Introduction to Residential Layout,
Introduction to Residential Layout,...
Managing Time in Relational Databases,
Managing Time in Relational Databases,...
The Architecture of Historic Hungary
Hungary's legacy of historic and modernist buildings rivals that of any country in Eastern or Western Europe. This comprehensive survey of Hungarian architecture from Roman times to the present, the first to be published in English, makes that case abundantly clear. But to appreciate the architectural history of this Central European country, it is necessary to understand architectural solutions indigenous to the Central European region as a whole. This book is both a study of the relationship between Hungary's own architecture and history, and an introduction to the larger field of Central European architecture.
The authors, all leading Hungarian architectural historians with access to archives unavailable to Western scholars, provide insight into the special significance that political changes in Hungary had in the shaping of its architecture. They describe the relation of Hungarian architecture to the other arts, the assimilation of outside influences, and the search for an authentic national expression.
The authors cover the entire range of Hungarian architecture - including public, private, ecclesiastical, and governmental - as well as engineering, city planning, and technological advances. They also discuss the changing roles of patrons and guilds, and the contribution of architectural publications and education to the Hungarian architectural profession. Perhaps most revealing to Western readers are the illustrations and line drawings, which document one of the most neglected but fascinating architectural traditions of Europe....
A Russian Doll & Other Stories (Paper)
A Russian Doll & Other Stories (Paper)...
Gorf, or Gorf and the Blind Dyke
Readers of Michael McClure's play Gorf may be reminded of Alfred Jarry's LJbu Roi, even if dancing TV sets and the "Middle American" protagonists Mert and Gert bring the surreal effect down to native ground. On another level, Gorf is a ritual of regeneration, or, if you like, a kind of spiritualized Hellzapoppin. The "murdered" Mert and Gert are reborn in the search for their child, the Shitfer, who disintegrated when "hurled through Time and Space," is resurrected as his discrete "pieces" find and recognize their unity. And presiding over all is Gorf himself - the flying purple phallus, the cosmic joke and l|fe principle.
"Our fantasies", McClure explains, "when they are enacted, open infinite doors. A play may help us be what we truly are by showing us the possibilities of action." And John Lion, who conceived and produced the widely acclaimed 1974 Magic Theater production of Gorf in San Francisco, adds in his introduction that "man's capacity for renewal and rebirth is tied to his ability to remain in touch with his child self." With this in mind, Gorf is both a play and play itself - satire and myth, married to frivolity and fable. This edition includes photographs by Ron Schcrl from the original stage production....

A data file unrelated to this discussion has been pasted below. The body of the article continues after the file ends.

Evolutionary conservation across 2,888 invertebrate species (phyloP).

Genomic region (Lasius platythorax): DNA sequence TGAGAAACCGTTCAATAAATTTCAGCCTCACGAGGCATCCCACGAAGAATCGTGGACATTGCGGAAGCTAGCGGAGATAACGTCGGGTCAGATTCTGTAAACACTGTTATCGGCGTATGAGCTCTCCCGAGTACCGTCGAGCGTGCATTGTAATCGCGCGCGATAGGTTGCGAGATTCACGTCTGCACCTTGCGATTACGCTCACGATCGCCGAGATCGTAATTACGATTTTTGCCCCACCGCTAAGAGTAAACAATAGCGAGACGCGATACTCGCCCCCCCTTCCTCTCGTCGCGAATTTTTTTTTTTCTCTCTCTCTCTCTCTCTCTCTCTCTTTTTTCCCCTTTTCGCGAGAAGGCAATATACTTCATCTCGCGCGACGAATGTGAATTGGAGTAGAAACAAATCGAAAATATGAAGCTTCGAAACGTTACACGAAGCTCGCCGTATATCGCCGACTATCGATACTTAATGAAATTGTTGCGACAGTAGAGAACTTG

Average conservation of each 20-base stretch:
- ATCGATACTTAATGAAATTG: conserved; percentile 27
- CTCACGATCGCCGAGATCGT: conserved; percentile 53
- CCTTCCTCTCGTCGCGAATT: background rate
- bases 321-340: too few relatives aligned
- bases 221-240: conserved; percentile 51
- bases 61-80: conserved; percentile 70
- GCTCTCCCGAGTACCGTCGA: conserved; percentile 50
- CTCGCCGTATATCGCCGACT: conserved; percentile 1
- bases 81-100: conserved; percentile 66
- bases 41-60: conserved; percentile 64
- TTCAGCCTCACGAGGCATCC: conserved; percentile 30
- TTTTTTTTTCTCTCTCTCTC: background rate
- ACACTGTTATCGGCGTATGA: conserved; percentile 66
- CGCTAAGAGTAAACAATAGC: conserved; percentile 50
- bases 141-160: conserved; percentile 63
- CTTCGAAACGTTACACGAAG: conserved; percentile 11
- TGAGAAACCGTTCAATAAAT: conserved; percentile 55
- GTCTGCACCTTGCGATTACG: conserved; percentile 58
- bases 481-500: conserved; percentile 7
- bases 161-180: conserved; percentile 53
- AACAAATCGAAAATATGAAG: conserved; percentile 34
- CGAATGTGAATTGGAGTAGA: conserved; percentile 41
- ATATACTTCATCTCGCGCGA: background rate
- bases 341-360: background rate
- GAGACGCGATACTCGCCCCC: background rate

Globish – How the English Language Became the World?s Language
Globish – How the English Language Became the World?s Language...
Invisibility is the Art of Survival
Invisibility Is the Art of Survival marks the first appearance in this country, in book form, of the work of Edwin Brock. Born in London in 1927, Brock says he has spent the subsequent years waiting for something to happen, occupying his time as a sailor, journalist, policeman, and adman, in that order. Yet none of this, he feels, has touched him, "except with a fine patina of invisibility." Poetry, however, is for him an act of self-definition "which sometimes goes so deep that you become what you have defined. And this," he adds, "is the nearest thing to an activity I have yet found." Thus in addition to being poetry editor of Ambit, Brock has published several volumes of his own. His first, An Attempt at Exorcism, was brought out in 1959, and was followed over the next decade by A Family Affair, With Love from Judas, a large selection in Penguin Modern Poets 8, and A Cold Day at the Zoo. For Invisibility Is the Art of Survival, Brock has gleaned a representative selection from all his previous books, adding to it a number of recent, uncollected poems. Confronted with his work, American readers will agree with the critic Alan Pryce-Jones that Brock has written "some of the most observant and compassionate poems of our time - poems, moreover, in which the poet keeps his feet on the ground as skillfully as his head in the air."...
Library of History – Books IX– XII,40 L375 V 4 (Trans. Oldfather)(Greek)
Library of History – Books IX– XII,40 L375 V 4 (Trans. Oldfather)(Greek)...
The Future of Freedom – Illiberal Democracy at Home and Aboard Revised Edition
The Future of Freedom – Illiberal Democracy at Home and Aboard Revised Edition...
HBR's 10 Must Reads on Leadership
If you read nothing else on leadership, read these articles:
- "What Makes a Leader?" by Daniel Goleman
- "What Leaders Really Do" by John P. Kotter
- "The Work of Leadership" by Ronald A. Heifetz and Donald L. Lurie
- "Why Should Anyone Be Led by You?" by Robert Goffee and Gareth Jones
- "Crucibles of Leadership" by Warren G. Bennis and Robert J. Thomas
- "Level 5 Leadership: The Triumph of Humility and Fierce Resolve" by Jim Collins
- "Seven Transformations of Leadership" by David Rooke and William R. Torbert
The series is designed to bring today's managers and professionals the fundamental information they need to stay competitive in a fast-moving world. From the preeminent thinkers whose work has defined an entire field to the rising stars who will redefine the way we think about business, here are the leading minds and landmark ideas that have established the Harvard Business Review as required reading for ambitious business people in organizations around the globe....